So, I have a WM_CHAR event -> goes into Queue
I have a scan code event (Dinput) -> goes into Queue. You poll the Dinput, but you can poll it in a thread.

I suggest you send message by key and NOT by grab the entire state, it is an unworkable mess.

I hook these on signals. These kinds of events don't make sense as being a mail message, because it needs to be activated on the command ( what is the point of putting it in a mailbox to find out I pressed the key ten seconds ago..).

I hope that makes sense. But yes, I avoid DInput for my console input entirely I could not work out a reasonable scheme for auto repeat or to delay it (it will dump out hundreds of messages if you merely tap a key!).

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Quote:
Original post by Stoic
Are there latency or update frequency issues?


Yes. If the user presses and holds the 'W' key (moving forward, maybe), DirectInput will show that the W key is down everytime you poll the keyboard. Windows messages, however, will send one message immediately as soon as it detects that the W key has been pressed down. It will then pause, sending no messages. After the W key has been held down for a specified amount of time, it will then begin sending the keydown messages at a regular interval. The pause is short, but the behavior is not what you want for high performance / responsive gameplay.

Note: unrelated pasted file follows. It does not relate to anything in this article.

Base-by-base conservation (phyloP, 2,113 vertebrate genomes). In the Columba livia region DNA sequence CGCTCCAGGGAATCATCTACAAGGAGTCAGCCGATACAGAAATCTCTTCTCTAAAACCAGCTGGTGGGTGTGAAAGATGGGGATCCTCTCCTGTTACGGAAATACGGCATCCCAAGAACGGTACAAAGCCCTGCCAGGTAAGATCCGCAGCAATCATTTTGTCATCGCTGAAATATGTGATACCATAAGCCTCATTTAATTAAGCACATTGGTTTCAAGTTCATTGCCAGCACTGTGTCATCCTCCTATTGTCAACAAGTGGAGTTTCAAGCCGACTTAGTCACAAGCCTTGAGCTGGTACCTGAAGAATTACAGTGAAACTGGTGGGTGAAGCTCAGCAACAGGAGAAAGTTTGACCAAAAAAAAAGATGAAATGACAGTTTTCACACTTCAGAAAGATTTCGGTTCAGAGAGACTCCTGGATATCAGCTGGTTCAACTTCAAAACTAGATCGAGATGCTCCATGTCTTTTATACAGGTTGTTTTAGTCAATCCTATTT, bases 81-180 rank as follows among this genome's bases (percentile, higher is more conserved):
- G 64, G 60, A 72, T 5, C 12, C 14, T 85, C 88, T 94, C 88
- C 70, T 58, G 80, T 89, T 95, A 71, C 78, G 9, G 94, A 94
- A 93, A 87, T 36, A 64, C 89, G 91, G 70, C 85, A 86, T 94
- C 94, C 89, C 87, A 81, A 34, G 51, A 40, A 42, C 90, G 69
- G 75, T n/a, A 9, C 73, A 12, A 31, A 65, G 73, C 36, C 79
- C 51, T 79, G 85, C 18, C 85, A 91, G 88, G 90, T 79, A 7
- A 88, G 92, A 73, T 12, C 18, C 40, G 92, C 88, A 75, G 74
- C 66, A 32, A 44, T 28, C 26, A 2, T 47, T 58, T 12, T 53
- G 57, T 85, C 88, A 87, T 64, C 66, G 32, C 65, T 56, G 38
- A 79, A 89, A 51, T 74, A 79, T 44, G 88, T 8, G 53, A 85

For text input, windows messages are great. For game controls in a serious game, direct input is much better. I'm not sure how easily it would be to integrate the two systems together. Direct Input suppresses Windows messages depending on the mode it's in (exclusive mode will suppress all windows mouse messages, for example). Maybe someone else has more experience getting Windows messages and Direct Input to cooperate :)

Writing your own text-input scheme using Direct Input is doable but probably a big headache. There are many things you would have to account for (key modifiers being held -- like Shift -- will change the produced character, key repeat rates, system language settings, swapped buttons, etc.) You are definitely better off using Windows messages for text as it already provides all of that functionality :)

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Ok I understand why people would not want to use immediate DirectInput for character input, etc... but what is the reason for not using buffered input? I have a buffered/immediate DirectInput system that does both and works fine.